Micronutrients are required in minute quantities but are essential for healthy plant growth and yield maximization. Macronutrients, secondary nutrients and micronutrients must all be in balance. While needed in smaller amounts, micronutrients can play a huge role in crop physiology. There are several benefits of adding micronutrients to your fertility program.


What are the micronutrients?

  • Boron
    • Works in moving sugar through the plant
    • Functions in cell development
    • Helps repair cell walls after hail damage
    • Important in seed (grain) fertilization and development
  • Zinc
    • Crucial in flower formation
    • Biological “anti-freeze”
    • Improves germination rates and plant vigour
  • Molybdenum
    • Necessary for plants to transform nitrogen into amino acids (legumes)
    • Important in plant nodulation
  • Manganese
    • Assists in chlorophyll production (no chlorophyll, no life)
    • Builds lignin (lodging and disease)
  • Copper
    • Important in disease prevention (studies linking copper deficiencies to increased levels of ergot infections)
    • Involved in lignin building
    • Affects kernel size and weight
  • Iron
    • Required for chlorophyll
    • Essential for plant respiration, photosynthesis, and symbiotic nitrogen fixation
  • Magnesium (secondary nutrient)
    • Required for chlorophyll
  • Calcium (secondary nutrient)
    • Essential for cell wall formation
    • Important for nodulation
  • Sulphur (secondary nutrient)
    • Essential for protein synthesis


The micronutrients of most concern in-season would be zinc, copper, boron, and manganese. Soils in Western Canada are generally deficient in zinc.

“Soil and tissue tests show that those soils contain only about 50 percent of what crops require,” says Dr. Abdel El Hadrami, research and development director at OMEX Canada in Winnipeg. “Growers should be looking at methods to get micronutrients to the crop, preferably at seeding with a liquid fertilizer kit on the drill or other means, like micronutrient-coated dry fertilizer.”

Diluting with a liquid fertilizer or as a coating on dry fertilizer ensures the relatively small amounts that are required are evenly spread in the field.

Copper is deficient in certain areas of the Prairies, for example, around the Dauphin area. Deficient copper levels and high incidence of ergot in cereals are very strongly correlated.

“Boron is often found to be deficient in pod crops,” says El Hadrami. “Boron is very important in pollen fertility. A deficiency may not be obvious until pods are aborted due to a lack of pollen fertility.” El Hadrami also notes that boron deficiency may be more problematical in hot, dry seasons. “When plants are moving water from the soil to the leaves and transpiring heavily in hot, dry weather, the boron moves to the leaves. It is immobile in plants and the flowers don’t get the levels they need to ensure adequate fertility.” Boron is also closely tied to sugar movement in the plant and any shortages at grain filling will impact both yield and quality.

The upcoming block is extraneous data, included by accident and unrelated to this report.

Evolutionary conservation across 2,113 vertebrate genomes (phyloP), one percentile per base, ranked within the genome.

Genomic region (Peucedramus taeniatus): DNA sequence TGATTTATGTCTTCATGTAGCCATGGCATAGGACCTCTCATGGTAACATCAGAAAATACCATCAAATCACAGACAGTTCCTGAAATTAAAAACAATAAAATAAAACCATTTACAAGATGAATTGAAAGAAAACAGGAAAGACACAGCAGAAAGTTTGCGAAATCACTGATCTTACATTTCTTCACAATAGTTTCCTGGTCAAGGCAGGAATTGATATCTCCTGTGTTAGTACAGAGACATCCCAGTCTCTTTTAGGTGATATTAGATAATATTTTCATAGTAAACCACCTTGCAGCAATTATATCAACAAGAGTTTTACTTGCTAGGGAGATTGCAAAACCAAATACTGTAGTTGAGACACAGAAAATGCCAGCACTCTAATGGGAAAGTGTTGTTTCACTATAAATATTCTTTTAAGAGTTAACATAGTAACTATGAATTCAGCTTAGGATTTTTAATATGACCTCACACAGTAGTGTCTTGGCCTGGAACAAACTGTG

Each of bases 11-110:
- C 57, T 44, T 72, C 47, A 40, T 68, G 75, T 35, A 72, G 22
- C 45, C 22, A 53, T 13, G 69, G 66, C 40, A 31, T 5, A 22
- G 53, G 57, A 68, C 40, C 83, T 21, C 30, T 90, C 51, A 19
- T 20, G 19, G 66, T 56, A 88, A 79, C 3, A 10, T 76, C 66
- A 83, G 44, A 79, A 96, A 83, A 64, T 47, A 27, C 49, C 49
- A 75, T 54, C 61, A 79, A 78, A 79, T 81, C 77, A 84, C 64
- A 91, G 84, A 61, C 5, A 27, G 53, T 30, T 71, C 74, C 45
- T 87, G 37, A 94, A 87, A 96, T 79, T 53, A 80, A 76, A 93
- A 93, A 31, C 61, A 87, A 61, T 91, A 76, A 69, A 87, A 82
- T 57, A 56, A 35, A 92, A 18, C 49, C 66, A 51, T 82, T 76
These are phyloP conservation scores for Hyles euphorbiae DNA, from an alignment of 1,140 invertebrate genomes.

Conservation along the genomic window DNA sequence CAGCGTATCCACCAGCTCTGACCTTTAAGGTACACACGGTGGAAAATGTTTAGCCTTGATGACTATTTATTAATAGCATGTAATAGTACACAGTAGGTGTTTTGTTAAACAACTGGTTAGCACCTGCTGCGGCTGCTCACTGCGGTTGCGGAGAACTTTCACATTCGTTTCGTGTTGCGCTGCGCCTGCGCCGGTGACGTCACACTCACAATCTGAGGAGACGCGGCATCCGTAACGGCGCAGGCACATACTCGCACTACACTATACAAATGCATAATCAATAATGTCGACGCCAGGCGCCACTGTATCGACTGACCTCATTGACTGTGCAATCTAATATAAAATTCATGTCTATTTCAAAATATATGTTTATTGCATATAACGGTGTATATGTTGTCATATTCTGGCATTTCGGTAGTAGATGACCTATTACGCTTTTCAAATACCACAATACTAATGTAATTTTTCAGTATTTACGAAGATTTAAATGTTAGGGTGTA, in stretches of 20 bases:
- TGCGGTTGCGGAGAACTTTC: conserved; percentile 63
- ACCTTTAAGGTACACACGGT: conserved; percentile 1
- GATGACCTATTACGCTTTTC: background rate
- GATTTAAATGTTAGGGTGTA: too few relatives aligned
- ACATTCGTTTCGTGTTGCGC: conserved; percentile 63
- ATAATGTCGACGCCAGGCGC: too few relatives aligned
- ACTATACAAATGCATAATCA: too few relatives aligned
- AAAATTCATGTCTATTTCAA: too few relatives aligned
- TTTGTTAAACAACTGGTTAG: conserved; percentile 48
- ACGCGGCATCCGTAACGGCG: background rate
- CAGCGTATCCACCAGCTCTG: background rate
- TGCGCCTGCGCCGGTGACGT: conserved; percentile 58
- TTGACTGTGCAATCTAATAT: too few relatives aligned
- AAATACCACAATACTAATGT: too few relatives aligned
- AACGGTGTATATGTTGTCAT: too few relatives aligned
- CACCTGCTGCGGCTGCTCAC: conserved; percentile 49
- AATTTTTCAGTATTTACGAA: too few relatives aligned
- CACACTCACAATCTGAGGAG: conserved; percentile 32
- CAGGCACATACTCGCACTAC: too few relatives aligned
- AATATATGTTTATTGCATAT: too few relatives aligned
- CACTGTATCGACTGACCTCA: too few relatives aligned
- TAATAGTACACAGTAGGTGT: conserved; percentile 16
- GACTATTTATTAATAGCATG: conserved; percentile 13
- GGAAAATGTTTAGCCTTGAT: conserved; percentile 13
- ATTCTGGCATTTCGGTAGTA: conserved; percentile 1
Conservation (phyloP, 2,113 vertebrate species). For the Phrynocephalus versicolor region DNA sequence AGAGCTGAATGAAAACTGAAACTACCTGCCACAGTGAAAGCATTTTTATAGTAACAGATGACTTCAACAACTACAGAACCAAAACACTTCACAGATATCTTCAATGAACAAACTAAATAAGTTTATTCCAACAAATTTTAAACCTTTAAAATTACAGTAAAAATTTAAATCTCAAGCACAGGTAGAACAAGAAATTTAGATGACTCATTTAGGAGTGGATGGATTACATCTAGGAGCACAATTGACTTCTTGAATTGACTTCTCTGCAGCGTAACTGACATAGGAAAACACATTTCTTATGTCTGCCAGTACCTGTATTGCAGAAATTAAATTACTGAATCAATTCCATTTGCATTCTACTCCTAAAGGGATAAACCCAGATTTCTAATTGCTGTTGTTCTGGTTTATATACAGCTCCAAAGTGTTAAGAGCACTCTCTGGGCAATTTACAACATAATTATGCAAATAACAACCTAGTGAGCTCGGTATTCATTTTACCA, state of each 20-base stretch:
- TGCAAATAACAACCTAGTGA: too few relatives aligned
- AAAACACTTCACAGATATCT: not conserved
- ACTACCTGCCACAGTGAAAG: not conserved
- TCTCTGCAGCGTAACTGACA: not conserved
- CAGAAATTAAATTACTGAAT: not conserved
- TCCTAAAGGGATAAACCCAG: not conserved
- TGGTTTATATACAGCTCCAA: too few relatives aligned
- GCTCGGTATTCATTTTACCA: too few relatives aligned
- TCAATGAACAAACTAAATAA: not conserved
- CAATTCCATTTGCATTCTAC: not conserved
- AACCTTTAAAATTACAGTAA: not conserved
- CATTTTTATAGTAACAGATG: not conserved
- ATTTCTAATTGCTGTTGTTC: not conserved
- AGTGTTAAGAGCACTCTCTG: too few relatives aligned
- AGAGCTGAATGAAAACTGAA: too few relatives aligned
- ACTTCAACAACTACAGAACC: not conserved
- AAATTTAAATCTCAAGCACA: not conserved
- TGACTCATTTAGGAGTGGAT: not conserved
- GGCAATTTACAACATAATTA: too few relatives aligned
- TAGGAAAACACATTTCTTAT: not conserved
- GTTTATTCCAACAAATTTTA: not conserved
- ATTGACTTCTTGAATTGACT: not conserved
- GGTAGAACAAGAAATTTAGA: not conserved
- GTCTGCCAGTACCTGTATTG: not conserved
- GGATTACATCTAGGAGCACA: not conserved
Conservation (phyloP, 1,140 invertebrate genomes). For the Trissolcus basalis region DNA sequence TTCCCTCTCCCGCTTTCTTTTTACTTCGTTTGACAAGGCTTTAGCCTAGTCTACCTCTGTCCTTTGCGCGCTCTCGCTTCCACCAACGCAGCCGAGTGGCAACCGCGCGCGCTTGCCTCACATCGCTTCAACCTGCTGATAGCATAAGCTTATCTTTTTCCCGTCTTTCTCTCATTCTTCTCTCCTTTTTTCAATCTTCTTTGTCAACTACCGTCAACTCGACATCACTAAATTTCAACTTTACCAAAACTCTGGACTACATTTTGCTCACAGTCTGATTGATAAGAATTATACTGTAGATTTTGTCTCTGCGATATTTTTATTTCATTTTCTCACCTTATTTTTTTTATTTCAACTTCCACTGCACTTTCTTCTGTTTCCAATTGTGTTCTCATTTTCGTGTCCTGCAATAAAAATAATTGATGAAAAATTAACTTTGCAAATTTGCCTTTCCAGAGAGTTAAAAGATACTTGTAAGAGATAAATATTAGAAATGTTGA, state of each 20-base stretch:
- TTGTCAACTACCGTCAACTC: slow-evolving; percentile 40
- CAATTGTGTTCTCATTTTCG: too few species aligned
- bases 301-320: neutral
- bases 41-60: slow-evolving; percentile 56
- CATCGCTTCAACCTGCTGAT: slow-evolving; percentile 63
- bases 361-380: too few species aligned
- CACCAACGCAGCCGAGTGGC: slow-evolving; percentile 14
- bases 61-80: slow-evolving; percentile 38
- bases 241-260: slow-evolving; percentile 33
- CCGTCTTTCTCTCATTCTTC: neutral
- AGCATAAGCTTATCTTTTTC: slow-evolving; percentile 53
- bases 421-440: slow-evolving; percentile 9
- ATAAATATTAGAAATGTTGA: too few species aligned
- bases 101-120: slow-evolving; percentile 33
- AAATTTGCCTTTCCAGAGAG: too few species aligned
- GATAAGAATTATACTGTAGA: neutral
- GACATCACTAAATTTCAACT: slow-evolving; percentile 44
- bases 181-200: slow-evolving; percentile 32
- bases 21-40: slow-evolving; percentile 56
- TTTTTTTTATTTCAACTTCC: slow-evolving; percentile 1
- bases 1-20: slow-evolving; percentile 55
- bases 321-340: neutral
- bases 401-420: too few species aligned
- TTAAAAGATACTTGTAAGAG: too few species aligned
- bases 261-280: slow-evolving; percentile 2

Before considering any foliar in-season application including micronutrients, tissue testing, at a minimum, should be conducted. Knowing what is actually available compared to ideal levels provides a starting point from which to gauge an in-season application. This is assuming too that soil testing was conducted in the spring and the grower has a good starting point from which to make an informed decision.

Economic cost-benefits of in-season foliar micronutrient applications need to be considered. Is the yield potential there to justify the cost.

The proper timing of foliar applications is critical as the overall objective is to either enhance production or help compensate for environmental stresses and/or poor nutrient availability. For best results, foliar applications should be timed to provide nutrients during the periods yield potential can be influenced.

Judicious use of in-season foliar-applied micronutrients can promote improved nutrient efficiency within the plants. Stressful growing conditions such as low temperatures, saturated or dry soil can reduce root growth rendering micronutrients temporarily unavailable. As a result, foliar feeding micronutrients can alleviate stress from a crop and improve yields.

Finally, today’s high performing, high yielding crops remove more nutrients than ever from the soil which is why it’s a good idea to use a foliar with micronutrients to finish off that top end yield potential.

Boron deficiency symptoms in canola.
Courtesy of the Canola Council of Canada



Mangense deficiency symptoms in soybeans


Typical leaf symptoms of sulphur deficiency.
Courtesy of the Canola Council of Canada